Though the MAX has not flown for nine months following the fatal crashes, Boeing has continued production, accumulating months' worth of airplanes.
Boeing could on Monday announce whether to further cut or suspend production of its grounded 737 MAX plane, The Wall Street Journal reported Sunday. Citing people familiar with the matter, the Journal said the US firm’s management increasingly sees a production pause as the most viable option. Boeing had already decided to reduce its production pace from 52 to 42 planes per month after two crashes led authorities around the world to ground the entire 737 MAX fleet in mid-March.
Steve Dickson, head of the Federal Aviation Administration, met Thursday with Boeing chief Dennis Muilenburg to express concerns the company was rushing to get the jets back in the air, the agency said. Boeing then acknowledged that the 737 MAX would not return to the skies until next year.
The company had repeatedly said it expected approval for the planes to fly again before 2020. Though the MAX has not flown for nine months following the fatal crashes, Boeing has continued production, accumulating months’ worth of airplanes. “We continue to work closely with the FAA and global regulators towards certification and the safe return to service of the MAX,” a Boeing spokesperson said when asked for comment by AFP. “We will continue to assess production decisions based on the timing and conditions of return to service, which will be based on regulatory approvals and may vary by jurisdiction,” the spokesperson added.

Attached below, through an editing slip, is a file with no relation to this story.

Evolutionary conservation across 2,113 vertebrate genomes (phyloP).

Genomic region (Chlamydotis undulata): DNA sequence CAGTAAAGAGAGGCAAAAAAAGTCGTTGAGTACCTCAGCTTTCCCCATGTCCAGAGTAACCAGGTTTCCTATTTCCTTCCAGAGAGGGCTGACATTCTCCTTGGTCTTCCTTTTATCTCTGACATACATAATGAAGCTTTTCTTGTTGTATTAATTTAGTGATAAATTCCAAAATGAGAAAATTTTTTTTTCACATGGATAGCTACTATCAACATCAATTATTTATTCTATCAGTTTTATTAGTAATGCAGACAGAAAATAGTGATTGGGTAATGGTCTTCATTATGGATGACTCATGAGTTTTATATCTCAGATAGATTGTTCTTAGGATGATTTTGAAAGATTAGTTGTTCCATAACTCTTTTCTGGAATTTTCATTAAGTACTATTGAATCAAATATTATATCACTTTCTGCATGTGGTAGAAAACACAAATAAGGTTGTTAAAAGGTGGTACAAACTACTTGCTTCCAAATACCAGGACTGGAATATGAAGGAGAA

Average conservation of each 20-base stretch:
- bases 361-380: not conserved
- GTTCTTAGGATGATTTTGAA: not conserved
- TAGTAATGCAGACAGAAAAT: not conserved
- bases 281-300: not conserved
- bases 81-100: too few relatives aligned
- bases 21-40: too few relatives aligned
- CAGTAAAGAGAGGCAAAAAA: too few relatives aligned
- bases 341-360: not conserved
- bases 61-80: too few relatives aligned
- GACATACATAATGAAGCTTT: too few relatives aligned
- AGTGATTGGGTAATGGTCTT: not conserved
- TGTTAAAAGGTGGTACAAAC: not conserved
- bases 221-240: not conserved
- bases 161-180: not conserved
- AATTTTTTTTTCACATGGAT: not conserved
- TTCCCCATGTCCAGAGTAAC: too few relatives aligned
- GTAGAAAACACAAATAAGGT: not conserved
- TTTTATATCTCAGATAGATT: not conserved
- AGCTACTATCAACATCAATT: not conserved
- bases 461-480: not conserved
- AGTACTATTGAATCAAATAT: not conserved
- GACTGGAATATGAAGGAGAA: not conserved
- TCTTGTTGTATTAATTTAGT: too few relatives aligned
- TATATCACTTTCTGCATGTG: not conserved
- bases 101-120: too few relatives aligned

A halt in production would signal the plane’s grounding could last longer than previously thought. Global regulators ordered a halt to MAX flights following the deadly Lion Air crash of October 2018 in Indonesia and the Ethiopian Airlines disaster in March, which together killed 346 people. Boeing and the FAA have been under intense scrutiny for their responses to issues with the aircraft, including the flight-handling system involved in both accidents, the Maneuvering Characteristics Augmentation System, or MCAS.